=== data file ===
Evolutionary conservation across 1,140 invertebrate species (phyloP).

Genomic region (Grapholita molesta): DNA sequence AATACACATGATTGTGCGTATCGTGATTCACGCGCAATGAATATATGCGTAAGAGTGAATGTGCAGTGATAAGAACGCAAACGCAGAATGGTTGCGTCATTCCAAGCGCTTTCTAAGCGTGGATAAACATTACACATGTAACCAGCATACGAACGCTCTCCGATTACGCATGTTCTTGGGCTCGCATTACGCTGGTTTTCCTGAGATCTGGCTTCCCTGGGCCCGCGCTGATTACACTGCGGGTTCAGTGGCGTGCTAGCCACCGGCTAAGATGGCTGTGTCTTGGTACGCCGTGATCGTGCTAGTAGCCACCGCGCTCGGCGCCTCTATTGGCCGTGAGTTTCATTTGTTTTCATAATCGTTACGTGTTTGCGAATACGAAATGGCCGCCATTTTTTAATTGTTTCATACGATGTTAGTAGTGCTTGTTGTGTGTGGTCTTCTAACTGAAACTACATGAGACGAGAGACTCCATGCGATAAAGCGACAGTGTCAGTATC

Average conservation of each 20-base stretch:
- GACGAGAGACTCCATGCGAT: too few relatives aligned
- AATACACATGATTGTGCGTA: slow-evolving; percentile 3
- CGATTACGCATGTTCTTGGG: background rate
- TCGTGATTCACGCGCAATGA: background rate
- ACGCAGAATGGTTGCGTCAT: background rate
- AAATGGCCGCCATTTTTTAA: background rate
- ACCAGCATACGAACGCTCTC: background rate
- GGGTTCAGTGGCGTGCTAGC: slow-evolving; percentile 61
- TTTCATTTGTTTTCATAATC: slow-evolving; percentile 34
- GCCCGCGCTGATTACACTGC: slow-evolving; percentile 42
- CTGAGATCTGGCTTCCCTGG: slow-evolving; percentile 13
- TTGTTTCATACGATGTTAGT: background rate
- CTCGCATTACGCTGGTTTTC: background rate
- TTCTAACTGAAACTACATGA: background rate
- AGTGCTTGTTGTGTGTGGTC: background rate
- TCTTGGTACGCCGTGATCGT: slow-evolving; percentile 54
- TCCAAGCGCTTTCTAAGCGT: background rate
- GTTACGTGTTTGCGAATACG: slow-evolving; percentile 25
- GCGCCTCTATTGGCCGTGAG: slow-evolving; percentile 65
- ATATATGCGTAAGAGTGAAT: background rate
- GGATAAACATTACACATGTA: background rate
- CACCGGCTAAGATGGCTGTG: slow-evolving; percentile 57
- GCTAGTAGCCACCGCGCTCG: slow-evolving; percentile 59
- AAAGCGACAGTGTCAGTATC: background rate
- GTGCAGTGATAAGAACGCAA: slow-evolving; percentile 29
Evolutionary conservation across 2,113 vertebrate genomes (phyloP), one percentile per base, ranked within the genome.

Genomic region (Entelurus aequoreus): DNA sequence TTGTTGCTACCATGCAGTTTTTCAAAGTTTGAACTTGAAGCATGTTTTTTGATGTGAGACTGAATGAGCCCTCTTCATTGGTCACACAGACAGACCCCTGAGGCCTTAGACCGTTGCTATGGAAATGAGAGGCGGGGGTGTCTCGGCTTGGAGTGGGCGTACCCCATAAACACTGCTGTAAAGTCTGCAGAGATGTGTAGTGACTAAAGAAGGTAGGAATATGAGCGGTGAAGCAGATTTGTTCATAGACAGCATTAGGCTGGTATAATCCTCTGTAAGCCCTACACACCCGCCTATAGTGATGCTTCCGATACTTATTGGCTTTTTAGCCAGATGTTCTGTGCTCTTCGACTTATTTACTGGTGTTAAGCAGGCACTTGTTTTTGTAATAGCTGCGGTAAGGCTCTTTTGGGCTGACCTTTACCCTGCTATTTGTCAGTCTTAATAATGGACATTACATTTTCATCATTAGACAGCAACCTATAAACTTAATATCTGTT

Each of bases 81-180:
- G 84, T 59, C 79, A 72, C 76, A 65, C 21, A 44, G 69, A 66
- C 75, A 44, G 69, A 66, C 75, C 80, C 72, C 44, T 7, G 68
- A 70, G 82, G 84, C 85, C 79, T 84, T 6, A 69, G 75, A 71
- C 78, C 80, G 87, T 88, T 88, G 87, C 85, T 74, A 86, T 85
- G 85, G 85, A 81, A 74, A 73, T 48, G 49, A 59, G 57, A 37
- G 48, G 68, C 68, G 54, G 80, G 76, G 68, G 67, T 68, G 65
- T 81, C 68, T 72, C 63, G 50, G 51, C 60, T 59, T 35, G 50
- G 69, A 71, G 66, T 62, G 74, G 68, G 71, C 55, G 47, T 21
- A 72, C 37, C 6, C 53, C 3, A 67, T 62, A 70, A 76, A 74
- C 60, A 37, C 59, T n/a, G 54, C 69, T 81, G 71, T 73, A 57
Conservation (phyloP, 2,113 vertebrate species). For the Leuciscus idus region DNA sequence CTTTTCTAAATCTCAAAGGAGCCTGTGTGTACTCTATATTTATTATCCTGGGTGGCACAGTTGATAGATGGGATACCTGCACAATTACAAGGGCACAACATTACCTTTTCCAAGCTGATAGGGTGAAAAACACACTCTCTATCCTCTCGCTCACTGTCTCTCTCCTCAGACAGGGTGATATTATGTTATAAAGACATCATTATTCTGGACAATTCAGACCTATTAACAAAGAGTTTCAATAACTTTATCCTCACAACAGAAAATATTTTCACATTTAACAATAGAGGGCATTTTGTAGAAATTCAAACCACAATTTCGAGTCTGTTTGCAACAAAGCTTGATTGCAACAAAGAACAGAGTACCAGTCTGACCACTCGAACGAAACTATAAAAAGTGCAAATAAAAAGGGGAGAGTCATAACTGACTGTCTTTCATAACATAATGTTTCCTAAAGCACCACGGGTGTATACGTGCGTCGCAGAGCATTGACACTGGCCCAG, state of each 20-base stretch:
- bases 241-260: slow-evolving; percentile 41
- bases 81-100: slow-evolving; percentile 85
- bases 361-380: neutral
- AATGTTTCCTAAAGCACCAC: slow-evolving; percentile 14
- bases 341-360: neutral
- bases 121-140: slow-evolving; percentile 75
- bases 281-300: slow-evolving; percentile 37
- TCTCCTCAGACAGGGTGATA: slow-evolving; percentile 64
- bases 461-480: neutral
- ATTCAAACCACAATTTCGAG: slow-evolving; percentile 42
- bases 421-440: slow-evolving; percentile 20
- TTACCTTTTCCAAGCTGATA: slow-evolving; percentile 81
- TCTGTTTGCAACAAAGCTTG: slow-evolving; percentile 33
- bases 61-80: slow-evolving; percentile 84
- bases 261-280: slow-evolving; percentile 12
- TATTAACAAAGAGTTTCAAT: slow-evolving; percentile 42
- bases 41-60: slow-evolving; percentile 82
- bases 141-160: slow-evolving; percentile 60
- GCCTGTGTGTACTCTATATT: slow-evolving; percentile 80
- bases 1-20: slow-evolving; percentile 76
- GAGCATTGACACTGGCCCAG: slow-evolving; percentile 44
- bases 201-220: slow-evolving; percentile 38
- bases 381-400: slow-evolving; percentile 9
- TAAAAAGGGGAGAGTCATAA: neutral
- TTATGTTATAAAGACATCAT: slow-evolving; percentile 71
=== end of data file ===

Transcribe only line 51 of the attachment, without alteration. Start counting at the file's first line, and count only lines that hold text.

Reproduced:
- bases 461-480: neutral